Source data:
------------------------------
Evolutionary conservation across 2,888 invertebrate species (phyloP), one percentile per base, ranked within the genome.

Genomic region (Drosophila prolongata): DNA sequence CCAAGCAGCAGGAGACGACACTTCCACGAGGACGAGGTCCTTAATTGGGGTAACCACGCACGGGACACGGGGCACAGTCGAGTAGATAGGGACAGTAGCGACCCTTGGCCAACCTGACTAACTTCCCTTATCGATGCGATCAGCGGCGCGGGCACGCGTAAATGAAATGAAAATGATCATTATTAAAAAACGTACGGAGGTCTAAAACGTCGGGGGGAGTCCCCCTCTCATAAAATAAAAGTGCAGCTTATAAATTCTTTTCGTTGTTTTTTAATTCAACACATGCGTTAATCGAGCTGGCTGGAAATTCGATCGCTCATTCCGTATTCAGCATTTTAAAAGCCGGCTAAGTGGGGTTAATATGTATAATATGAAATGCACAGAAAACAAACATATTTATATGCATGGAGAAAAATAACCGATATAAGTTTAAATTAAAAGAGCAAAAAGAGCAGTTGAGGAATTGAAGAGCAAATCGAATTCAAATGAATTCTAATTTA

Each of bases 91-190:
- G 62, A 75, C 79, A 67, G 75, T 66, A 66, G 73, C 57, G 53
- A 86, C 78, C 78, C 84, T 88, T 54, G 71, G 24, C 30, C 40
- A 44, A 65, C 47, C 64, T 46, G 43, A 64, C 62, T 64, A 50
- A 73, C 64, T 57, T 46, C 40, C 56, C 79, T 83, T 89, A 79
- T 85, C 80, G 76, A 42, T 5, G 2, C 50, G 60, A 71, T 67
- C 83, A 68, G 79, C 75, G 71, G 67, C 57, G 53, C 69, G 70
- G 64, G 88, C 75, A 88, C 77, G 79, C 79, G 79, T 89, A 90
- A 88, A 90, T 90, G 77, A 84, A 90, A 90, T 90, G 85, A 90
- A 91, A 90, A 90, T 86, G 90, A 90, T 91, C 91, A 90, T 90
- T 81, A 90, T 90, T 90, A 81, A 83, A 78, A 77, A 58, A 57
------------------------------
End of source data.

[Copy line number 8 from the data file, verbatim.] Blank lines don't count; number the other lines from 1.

- T 85, C 80, G 76, A 42, T 5, G 2, C 50, G 60, A 71, T 67